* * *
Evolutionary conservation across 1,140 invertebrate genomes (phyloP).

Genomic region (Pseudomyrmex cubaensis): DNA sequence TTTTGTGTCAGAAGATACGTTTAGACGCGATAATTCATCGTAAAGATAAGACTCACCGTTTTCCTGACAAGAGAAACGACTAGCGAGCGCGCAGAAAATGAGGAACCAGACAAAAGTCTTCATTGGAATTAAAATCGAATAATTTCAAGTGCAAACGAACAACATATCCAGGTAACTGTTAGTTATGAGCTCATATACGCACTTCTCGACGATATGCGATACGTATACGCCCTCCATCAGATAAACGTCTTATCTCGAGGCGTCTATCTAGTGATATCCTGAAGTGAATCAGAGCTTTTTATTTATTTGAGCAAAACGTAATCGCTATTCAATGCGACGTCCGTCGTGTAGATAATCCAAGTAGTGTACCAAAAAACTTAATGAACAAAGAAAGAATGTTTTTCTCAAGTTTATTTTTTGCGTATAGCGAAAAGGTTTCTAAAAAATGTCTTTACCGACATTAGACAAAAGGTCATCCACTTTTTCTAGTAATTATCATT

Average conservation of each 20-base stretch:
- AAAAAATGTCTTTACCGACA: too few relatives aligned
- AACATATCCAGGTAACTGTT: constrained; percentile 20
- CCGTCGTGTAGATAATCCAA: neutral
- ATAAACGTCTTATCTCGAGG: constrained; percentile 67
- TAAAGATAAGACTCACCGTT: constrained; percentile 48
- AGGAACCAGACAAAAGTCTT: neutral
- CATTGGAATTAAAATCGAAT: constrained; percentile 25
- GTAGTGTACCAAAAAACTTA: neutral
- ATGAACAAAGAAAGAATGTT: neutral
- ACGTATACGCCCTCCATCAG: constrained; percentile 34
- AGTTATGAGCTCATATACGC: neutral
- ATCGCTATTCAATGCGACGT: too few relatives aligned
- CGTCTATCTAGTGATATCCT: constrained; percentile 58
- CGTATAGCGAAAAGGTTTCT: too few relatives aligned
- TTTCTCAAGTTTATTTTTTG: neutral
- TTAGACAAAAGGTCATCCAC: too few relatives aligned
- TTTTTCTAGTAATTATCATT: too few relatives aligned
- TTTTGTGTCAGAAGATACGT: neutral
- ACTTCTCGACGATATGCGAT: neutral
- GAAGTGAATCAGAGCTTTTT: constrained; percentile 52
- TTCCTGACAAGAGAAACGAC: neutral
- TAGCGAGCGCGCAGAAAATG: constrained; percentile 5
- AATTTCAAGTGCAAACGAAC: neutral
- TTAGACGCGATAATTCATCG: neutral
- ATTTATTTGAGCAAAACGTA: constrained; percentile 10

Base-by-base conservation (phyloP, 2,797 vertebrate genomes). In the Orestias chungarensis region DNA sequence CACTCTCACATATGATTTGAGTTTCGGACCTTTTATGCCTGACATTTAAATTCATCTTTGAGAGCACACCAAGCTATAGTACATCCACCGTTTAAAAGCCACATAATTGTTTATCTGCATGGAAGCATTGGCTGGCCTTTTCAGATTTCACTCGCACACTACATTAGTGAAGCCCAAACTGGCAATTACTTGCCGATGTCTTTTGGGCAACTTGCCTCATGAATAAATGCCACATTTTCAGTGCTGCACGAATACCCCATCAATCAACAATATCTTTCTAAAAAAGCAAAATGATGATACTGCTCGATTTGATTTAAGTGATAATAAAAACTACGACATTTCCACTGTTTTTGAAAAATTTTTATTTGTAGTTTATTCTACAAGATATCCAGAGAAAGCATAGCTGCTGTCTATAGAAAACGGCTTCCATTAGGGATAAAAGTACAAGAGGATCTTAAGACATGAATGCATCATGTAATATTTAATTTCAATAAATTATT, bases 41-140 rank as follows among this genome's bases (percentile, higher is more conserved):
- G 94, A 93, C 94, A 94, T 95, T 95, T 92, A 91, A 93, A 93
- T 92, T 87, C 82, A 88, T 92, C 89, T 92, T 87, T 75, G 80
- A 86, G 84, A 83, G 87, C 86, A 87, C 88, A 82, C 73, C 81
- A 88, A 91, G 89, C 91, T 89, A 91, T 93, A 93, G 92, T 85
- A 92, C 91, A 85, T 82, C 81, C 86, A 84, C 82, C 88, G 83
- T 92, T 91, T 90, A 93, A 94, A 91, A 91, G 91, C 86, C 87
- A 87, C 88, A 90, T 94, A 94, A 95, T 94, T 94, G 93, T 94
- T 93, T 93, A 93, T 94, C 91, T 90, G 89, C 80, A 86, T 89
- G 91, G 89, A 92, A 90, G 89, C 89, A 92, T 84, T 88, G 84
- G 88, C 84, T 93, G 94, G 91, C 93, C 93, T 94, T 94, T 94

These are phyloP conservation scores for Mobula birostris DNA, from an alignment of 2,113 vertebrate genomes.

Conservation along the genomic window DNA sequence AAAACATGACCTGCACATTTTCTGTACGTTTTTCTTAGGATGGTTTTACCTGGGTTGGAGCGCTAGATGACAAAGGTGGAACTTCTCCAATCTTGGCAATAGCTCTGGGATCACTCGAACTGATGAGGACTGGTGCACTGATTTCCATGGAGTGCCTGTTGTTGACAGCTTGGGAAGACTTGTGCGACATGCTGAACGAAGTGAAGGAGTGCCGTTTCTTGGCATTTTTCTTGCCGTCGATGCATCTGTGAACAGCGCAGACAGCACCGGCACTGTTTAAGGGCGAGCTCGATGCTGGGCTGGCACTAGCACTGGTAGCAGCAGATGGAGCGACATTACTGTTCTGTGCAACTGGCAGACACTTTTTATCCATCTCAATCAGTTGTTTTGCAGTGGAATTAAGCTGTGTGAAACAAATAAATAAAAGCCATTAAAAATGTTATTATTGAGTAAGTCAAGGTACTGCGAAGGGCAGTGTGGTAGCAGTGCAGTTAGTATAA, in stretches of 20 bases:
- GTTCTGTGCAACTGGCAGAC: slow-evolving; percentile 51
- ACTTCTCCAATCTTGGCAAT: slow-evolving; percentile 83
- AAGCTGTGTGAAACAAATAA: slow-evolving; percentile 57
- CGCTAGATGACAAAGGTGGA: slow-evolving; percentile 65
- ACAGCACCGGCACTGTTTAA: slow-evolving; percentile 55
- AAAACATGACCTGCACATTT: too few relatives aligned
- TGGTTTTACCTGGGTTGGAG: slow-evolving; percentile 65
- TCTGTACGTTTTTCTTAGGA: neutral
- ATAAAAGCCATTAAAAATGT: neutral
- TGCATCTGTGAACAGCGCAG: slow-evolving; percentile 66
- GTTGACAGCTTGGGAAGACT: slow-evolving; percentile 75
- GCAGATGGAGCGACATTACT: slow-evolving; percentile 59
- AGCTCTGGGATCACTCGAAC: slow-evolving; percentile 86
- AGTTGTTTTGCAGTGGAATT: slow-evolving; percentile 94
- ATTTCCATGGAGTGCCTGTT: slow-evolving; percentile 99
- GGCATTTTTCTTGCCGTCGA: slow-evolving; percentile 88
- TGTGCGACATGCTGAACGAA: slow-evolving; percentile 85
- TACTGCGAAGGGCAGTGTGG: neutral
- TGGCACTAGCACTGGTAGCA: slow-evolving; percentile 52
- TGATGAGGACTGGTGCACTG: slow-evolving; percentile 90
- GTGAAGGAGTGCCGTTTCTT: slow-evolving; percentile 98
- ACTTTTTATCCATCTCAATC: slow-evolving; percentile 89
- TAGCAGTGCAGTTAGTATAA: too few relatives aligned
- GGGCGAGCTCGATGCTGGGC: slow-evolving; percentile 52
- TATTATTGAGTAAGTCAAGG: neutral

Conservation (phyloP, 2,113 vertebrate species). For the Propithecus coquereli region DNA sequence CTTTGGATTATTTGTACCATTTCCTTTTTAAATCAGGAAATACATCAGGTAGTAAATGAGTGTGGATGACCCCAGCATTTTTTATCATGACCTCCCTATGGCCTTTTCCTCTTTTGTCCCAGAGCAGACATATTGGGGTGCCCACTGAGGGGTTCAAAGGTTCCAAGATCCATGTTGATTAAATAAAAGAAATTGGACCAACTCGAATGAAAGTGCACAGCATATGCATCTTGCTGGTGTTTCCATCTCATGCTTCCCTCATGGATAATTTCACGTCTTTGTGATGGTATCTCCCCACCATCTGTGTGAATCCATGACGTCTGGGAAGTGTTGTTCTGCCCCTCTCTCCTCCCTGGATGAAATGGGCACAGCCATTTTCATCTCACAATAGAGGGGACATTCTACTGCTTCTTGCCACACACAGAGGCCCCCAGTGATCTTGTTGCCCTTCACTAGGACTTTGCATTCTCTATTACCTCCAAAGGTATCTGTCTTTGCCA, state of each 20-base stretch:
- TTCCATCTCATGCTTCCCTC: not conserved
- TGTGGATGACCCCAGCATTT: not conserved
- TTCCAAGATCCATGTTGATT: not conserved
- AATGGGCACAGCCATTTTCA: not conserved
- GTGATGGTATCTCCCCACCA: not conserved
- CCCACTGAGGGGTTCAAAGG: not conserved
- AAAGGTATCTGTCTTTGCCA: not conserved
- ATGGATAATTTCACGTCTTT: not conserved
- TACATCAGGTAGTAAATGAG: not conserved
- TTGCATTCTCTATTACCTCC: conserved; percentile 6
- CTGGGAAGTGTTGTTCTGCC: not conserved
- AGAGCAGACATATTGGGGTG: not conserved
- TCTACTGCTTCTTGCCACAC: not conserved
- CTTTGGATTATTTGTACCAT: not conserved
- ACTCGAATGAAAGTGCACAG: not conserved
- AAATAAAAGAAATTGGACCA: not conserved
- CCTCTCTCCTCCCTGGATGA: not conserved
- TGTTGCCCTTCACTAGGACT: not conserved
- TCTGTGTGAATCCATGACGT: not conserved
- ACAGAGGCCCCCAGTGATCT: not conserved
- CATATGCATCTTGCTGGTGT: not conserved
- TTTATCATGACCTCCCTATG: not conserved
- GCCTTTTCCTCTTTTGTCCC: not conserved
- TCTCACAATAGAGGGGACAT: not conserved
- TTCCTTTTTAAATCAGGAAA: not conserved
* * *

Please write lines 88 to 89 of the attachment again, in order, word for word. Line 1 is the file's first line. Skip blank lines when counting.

- CATATGCATCTTGCTGGTGT: not conserved
- TTTATCATGACCTCCCTATG: not conserved